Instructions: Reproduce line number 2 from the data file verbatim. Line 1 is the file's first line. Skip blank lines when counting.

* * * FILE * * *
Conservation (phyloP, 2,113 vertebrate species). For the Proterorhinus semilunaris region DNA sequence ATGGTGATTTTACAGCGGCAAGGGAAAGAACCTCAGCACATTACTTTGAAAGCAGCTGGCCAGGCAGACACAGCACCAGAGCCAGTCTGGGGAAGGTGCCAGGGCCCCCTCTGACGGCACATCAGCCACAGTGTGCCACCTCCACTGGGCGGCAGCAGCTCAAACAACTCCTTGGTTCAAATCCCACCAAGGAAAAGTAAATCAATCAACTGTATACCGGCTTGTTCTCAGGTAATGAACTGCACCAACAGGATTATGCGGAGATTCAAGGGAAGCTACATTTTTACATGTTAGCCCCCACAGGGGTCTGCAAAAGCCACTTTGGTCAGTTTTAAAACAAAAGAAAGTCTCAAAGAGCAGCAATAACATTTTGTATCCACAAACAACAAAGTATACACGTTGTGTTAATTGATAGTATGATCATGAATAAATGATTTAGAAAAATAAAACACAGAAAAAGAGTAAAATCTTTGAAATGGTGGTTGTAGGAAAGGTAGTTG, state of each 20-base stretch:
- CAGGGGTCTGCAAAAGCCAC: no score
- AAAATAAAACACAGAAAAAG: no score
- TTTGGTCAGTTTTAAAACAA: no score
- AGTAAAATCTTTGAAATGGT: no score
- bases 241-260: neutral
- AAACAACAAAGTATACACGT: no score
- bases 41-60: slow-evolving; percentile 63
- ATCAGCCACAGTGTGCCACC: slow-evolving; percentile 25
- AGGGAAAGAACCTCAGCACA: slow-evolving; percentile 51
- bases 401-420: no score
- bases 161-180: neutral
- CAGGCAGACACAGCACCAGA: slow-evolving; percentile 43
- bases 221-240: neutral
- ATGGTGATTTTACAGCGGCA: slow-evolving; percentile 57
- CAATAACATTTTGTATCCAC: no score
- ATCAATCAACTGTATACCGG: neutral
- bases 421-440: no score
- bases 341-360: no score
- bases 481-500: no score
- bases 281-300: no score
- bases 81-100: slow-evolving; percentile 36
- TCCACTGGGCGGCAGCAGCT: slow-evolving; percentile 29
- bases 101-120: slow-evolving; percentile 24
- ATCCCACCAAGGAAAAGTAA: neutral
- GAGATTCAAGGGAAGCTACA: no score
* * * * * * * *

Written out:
- CAGGGGTCTGCAAAAGCCAC: no score